Google may have designed its own Pixel 6 chip for the upcoming Android flagship, but the company has reportedly turned to a familiar name to actually produce the new Tensor SoC. Announced yesterday, alongside a preview of the Pixel 6 and Pixel 6 Pro, Google Tensor is the company’s first homegrown design for a smartphone processor as it takes a leaf out of Apple’s playbook.
Pixel devices until now – including the latest Pixel 5 – have relied on Qualcomm’s Snapdragon series of chipsets. While Google has experimented with its own design of co-processors, such as the Pixel Visual Core in early Pixel phones, and then a Pixel Neural Core in more recent devices, it has left the primary SoC to others.
That all changes with the Pixel 6 and Pixel 6 Pro. Google Tensor – four years in the making, the company said – will put an emphasis on machine learning and AI, it’s promised. That’ll be used for things like computational photography, voice recognition and translation features, and improvements in security.
Google omitted plenty of details in its Tensor announcement, including any information on the 5G capabilities of the chipset. However according to a report from Nikkei Asia today, insiders in the chip supply chain say Google has partnered with Samsung on production. Tensor, they suggest, will use Samsung’s 5-nanometer process technology.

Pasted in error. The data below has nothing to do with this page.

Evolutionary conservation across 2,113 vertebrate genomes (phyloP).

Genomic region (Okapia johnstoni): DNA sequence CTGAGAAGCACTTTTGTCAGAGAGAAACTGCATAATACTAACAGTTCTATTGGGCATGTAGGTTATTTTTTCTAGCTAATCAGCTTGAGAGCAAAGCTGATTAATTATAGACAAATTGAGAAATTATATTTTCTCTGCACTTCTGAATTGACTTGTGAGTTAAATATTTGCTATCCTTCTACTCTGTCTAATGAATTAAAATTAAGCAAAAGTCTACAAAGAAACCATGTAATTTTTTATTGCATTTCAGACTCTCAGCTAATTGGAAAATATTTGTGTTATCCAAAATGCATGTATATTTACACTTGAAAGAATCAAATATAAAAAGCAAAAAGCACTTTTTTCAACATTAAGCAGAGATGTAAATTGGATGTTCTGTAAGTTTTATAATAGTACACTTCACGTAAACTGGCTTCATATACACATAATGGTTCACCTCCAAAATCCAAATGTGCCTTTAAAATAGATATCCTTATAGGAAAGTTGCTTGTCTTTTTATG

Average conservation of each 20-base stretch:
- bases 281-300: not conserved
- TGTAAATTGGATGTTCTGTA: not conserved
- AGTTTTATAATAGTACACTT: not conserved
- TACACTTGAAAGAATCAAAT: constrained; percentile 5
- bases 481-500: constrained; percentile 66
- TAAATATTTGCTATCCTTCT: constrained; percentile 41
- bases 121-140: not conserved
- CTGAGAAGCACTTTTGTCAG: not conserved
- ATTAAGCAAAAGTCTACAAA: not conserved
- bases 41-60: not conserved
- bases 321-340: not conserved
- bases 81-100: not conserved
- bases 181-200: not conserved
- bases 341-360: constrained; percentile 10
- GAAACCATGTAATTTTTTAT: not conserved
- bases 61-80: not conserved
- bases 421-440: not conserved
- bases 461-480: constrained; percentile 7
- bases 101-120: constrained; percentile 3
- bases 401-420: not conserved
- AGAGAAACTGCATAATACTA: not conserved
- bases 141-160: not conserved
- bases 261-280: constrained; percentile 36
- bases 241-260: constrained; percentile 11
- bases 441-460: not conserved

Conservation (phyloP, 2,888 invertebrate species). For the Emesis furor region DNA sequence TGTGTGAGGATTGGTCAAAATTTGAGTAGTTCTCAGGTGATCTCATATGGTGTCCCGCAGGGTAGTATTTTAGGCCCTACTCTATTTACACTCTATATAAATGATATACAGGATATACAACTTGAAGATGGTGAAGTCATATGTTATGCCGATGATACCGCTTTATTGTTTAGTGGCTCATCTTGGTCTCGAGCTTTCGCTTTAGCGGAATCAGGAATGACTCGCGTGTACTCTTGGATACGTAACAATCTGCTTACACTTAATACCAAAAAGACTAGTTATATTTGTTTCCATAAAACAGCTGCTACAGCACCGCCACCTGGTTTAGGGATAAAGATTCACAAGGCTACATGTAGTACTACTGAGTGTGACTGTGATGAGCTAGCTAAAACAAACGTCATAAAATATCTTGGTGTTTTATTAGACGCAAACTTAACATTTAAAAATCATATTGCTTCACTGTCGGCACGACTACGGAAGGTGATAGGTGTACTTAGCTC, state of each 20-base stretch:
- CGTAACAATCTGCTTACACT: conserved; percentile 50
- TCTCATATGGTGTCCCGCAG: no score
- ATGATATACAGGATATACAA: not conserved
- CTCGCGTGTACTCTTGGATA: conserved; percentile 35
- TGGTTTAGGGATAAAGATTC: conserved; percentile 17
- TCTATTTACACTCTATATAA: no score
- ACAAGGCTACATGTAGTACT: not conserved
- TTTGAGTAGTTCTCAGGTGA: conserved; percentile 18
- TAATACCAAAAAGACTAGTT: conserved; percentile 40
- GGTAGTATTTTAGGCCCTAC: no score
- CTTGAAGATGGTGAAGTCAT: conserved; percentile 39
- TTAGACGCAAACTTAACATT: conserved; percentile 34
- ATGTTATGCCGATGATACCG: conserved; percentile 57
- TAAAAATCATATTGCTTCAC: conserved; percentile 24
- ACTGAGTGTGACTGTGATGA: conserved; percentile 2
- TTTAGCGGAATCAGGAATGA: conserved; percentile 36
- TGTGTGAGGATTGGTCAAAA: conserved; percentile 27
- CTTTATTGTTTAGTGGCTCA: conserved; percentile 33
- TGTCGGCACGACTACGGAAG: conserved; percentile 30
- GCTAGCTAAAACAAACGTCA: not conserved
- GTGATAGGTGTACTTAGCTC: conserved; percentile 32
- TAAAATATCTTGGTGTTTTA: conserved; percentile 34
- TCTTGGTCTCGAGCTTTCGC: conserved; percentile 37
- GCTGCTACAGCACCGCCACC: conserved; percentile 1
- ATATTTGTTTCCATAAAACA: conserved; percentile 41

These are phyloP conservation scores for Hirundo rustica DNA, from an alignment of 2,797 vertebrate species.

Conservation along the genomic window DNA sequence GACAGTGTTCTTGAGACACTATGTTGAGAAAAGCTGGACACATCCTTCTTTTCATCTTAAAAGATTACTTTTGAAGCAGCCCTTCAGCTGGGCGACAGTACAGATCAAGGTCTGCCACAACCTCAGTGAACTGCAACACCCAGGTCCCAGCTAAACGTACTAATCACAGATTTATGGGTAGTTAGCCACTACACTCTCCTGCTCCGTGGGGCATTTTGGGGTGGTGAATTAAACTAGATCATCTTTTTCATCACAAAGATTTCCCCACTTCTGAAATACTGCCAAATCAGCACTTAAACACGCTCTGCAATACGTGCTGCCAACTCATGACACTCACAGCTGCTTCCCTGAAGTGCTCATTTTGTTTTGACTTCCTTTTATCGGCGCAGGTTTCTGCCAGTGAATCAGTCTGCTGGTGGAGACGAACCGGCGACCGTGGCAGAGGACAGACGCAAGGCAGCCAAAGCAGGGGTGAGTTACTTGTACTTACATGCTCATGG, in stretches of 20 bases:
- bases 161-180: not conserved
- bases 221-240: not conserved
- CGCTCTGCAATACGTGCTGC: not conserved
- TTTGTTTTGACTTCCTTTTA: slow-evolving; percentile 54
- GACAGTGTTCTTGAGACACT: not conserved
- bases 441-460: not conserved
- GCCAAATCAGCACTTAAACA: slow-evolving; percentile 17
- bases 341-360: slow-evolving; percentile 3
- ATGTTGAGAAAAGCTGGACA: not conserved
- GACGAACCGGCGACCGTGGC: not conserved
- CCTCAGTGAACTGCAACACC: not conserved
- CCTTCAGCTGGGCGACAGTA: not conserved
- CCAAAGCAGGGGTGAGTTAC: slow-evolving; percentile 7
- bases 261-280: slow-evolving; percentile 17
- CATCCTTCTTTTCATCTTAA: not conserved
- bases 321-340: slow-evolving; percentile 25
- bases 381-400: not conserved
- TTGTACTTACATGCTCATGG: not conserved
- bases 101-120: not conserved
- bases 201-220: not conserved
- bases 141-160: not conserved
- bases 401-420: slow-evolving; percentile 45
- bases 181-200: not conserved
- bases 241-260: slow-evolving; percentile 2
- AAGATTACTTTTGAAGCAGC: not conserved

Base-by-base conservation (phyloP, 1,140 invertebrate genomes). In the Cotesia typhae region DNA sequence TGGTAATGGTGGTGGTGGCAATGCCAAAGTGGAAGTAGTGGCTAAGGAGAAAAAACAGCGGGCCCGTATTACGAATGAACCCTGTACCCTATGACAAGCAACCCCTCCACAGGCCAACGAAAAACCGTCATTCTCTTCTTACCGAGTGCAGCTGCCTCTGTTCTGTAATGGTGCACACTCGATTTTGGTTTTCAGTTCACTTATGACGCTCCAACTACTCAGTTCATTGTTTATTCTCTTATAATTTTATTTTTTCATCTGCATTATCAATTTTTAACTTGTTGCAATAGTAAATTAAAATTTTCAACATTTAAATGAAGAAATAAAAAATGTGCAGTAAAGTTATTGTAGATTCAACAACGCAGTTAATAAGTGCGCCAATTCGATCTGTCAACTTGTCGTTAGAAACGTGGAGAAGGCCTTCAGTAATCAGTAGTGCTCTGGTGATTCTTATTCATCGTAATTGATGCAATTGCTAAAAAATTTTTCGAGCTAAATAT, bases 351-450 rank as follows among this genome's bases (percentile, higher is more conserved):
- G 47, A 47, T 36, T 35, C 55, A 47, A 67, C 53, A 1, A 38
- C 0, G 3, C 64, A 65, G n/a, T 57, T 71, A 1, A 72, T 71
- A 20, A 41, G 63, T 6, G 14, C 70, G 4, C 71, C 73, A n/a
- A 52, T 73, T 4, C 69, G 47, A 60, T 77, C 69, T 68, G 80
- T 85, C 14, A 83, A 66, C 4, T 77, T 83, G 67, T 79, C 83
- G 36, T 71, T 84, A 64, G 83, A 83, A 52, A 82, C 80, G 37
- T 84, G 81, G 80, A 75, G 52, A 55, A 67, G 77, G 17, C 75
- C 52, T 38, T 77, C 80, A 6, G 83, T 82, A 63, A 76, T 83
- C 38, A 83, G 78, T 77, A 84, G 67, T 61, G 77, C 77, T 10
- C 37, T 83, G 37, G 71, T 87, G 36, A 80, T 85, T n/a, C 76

That’s the same tech which Samsung uses to build Qualcomm’s Snapdragon 888 chipsets, coincidentally. Samsung declined to comment on the report, though has previously said that one of its aims for the year is to push its 4nm and 5nm production business.
The decision to go with Samsung for Google Tensor production is notable, because Google already has a track record of working with TSMC on other chips. Google’s TPUs – short for Tensor Processing Units, though more application-specific and intended for the company’s neural network servers – are built by TSMC, and there was initial speculation that the foundry might also clinch this new Pixel chip deal. TSMC is also Apple’s primary chip-maker, and currently exclusively supplies both the A-Series and M-Series Apple Silicon chipsets for mobile and Mac respectively.
Pixel sales have never amounted to a significant portion of the smartphone market, suggesting that the loss of Snapdragon business for Qualcomm will be relatively minor. Although unconfirmed, it’s entirely likely that Qualcomm is supplying 5G modems for the Pixel 6 and Pixel 6 Pro, since only the Snapdragon X-Series modems currently support both Sub-6GHz and mmWave connectivity which is deployed in the US.
Google has said it will share more details on the Pixel 6 family, and the Tensor chipset inside, closer to the smartphones’ launch. That’s expected later in the year.